Tenuta says tar spot overwintered in the province, meaning farmers need to be prepared and add the disease to their future management programs. “It’s important to know what the fungicides you’re looking at can do, what their efficacies are for different diseases,” he says.


Once you are ready to get into the field, one of the biggest considerations is that of water volume to guarantee adequate coverage across the entire plant surface, says Tom Wolf, co-founder, along with Jason Deveau, of Sprayers 101.

“We have to spread the water out over a lot more surface area,” he says. “The most effective way to achieve good droplet density, or good coverage, is to add water.”

This feeds into a direct challenge Wolf has to the belief that fungicides must be applied in smaller droplets to work well. “As long as we have enough water, droplet size shouldn’t matter that much,” he says, adding that research he has reviewed suggests western Canadian cereal, oilseed, and pulse crops have not substantiated the claim that a finer droplet size is superior.

According to Wolf, farmers should use a medium-rated nozzle or coarser, which allows for spraying in both warmer and windier conditions due to a heavier droplet weight, which won’t drift or evaporate. At times a finer spray may be prudent because smaller droplets can still cascade around the canopy’s layers better than larger ones, and reach further in.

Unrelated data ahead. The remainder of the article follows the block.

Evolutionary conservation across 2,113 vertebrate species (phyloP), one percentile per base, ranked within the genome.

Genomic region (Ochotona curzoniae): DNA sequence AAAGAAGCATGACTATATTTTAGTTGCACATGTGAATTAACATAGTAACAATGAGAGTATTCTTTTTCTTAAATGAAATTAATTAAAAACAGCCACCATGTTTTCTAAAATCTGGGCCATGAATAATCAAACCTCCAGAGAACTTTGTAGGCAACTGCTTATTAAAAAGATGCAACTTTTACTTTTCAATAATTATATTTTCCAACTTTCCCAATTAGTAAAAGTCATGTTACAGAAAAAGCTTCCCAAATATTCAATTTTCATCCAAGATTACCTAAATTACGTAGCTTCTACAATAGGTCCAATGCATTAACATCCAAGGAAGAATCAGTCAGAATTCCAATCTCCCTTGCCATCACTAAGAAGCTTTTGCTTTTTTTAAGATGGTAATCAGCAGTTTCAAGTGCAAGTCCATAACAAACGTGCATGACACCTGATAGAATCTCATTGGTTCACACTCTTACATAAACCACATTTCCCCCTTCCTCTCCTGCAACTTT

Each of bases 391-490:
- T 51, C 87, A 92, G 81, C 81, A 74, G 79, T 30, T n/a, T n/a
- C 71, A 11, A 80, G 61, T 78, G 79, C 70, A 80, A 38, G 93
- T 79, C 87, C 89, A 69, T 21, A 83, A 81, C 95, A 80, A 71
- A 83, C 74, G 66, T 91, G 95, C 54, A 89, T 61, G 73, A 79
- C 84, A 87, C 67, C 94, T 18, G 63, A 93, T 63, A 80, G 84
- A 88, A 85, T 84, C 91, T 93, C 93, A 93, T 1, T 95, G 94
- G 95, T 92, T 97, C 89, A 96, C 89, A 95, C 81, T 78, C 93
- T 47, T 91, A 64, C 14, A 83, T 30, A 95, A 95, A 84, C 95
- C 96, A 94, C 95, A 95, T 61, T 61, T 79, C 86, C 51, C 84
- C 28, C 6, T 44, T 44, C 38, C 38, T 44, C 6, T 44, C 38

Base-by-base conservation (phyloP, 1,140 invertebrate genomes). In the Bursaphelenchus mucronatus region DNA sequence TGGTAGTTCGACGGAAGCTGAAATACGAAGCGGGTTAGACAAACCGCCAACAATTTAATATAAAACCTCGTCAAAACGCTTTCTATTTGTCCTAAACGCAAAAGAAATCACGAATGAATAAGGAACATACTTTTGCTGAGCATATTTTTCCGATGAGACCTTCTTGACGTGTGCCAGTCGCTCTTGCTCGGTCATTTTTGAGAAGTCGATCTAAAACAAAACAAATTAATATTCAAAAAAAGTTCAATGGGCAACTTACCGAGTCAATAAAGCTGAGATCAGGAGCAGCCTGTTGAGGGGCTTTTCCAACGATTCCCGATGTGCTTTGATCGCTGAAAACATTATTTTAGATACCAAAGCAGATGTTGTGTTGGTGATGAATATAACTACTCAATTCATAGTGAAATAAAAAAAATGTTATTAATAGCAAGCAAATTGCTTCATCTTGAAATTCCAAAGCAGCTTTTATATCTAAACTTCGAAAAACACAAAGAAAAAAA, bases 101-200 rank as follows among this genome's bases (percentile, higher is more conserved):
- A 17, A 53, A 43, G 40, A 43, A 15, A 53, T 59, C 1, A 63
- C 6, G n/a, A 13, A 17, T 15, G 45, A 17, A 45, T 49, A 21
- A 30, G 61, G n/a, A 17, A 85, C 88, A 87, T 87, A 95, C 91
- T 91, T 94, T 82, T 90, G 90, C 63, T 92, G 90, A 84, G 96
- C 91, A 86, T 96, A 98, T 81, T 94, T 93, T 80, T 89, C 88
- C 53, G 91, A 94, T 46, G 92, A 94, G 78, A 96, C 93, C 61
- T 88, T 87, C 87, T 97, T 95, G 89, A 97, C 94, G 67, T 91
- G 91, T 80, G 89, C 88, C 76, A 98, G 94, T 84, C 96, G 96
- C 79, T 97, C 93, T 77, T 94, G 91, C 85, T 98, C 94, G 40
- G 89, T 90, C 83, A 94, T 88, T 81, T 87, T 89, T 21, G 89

Wolf’s biggest consideration, though, is timing. Arguably, it’s the most critical factor to ensure a successful fungicide application. “An average spray at the right time is a lot more effective than an excellent spray at the wrong time. ” He also thinks that low-drift nozzles can be considered a timing tool, and any improvement to the logistics of the spray operation, like tendering and cleaning, pay huge dividends.

Wolf reminds farmers to get to know disease lifecycles. For instance, is it trashborne or not? Does it stay below the canopy line, or will it eventually rise up to flag leaf?

“Understand disease and where it starts,” he warns plainly. “Walk through your fields and look straight down. Can I see the leaves I need to protect? If you can, it’s fairly easy targeting. But if you can’t, okay, now I have a challenge that may require some equipment adjustments.”